Steve Weddle Guest Edits 2/9 – 2/16

Steve Weddle’s novel-in-stories, Country Hardball (Tyrus, 2013), was called “downright dazzling” by the New York Times. The French translation, Le Bon Fils, will be published in 2016 by Gallmeister. Weddle holds an MFA in creative writing from Louisiana State University, where he also taught.

He is guest-editing SmokeLong Quarterly February 9th – February 15th. Below is a brief interview with Steve.

What do you think makes a story excellent?

Anything from compelling characters to a consequential conflict can make a story good. To make it excellent, a story needs to work on multiple layers and dislodge the reader from certainty.  The best stories, whether 1,000 words or 10,000 words, are the stories that don’t simply tell you what happened – the stories themselves happen. There is a resonant vibrancy humming just outside your reach that you strive for, a glimmering presence that connects the reader and the writer. If the reader finishes the story by nodding a pleasant acceptance, then you’ve written a good story. You’ve written an excellent story when the reader isn’t nodding, but shaking.

Can you tell us about the most recent story you’ve written and about your process for writing it?

 My most recent story, “South of Bradley,” picks up shortly after the ending of my debut, Country Hardball. This new story is pulled from what I had intended to be a sequel to that book. Instead, I found myself doing something else with that book, which left me a number of fragments lying around unused. I was asked to submit a story and began working on this loose piece of narrative to create a new story. “South of Bradley” is scheduled to appear this summer in Playboy Magazine.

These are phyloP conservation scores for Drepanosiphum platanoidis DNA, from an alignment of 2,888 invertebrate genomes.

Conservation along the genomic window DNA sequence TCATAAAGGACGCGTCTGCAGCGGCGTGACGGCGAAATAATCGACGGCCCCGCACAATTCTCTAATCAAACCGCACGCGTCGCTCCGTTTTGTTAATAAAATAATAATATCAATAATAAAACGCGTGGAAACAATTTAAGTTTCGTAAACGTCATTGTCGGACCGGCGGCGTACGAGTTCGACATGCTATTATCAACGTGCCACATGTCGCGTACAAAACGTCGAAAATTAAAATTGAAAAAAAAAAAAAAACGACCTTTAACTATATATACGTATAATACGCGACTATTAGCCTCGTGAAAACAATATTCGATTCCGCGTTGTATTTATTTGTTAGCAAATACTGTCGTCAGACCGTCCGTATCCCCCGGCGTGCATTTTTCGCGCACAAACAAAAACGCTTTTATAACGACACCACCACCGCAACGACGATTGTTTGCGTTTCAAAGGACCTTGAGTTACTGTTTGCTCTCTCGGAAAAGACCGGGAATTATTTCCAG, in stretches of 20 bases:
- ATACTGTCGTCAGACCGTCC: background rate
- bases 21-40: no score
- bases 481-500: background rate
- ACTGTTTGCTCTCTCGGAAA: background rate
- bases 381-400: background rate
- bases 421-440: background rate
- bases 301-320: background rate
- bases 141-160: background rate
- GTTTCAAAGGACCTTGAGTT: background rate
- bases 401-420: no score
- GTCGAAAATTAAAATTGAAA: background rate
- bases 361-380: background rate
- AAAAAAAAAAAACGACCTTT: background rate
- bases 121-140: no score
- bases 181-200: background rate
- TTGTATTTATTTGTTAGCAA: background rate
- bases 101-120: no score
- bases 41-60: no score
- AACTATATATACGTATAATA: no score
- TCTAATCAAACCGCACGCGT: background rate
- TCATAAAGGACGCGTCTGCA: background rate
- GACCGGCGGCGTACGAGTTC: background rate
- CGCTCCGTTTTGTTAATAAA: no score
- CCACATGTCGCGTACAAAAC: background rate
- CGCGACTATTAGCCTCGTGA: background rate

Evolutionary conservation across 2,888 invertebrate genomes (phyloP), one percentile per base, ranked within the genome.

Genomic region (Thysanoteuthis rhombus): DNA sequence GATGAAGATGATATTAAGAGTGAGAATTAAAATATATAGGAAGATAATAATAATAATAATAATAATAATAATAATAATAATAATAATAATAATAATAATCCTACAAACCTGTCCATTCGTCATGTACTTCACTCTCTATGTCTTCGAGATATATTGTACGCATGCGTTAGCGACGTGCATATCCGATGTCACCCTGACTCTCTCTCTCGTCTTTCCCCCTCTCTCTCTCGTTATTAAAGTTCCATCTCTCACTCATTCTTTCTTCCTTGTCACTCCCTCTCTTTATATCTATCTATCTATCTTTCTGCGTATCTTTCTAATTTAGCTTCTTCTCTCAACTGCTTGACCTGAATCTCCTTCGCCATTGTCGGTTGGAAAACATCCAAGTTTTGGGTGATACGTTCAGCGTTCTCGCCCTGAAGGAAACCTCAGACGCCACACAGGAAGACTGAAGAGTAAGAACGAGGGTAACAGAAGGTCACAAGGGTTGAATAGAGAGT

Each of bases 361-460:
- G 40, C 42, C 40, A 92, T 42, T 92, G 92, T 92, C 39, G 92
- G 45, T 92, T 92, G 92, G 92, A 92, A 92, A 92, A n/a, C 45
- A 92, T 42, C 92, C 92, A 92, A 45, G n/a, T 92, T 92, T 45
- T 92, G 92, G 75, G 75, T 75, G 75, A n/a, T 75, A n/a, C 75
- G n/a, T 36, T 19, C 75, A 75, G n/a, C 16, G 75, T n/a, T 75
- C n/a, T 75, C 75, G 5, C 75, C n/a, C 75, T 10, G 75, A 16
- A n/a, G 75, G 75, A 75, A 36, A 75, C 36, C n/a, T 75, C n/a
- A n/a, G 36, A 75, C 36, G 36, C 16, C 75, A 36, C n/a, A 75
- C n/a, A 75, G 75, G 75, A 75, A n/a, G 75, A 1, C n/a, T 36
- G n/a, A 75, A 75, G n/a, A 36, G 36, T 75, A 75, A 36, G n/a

In one paragraph, can you tell us about a favorite piece of flash written by someone who’s not you and why you like it so much?

 “Hills Like White Elephants,” which clocks in a little over 1,000 words, is a story I keep coming back to, drawn by its overflowing emptiness into a kind of emotional huddle, a sad appreciation of the misaligned levels of human contact.

A mysterious, literary loving billionaire invests in SmokeLong and tells us to arrange a writing residency for you with three authors (living or dead) for a week. Who do you pick? Why?

 Haruki Murakami, Kelly Link, and Rebecca Lee. I’d want to work towards an understand of the “strangeness” of contemporary fiction that seems to be interesting so many people these days.  Each of these authors seems to be working at a different level, and I suspect chatting together would yield some fascinating results. Of course, I’m also tempted to ask that Norman Mailer be resurrected so that I could punch him in the nose. He’s always seemed like a bit of jerk.

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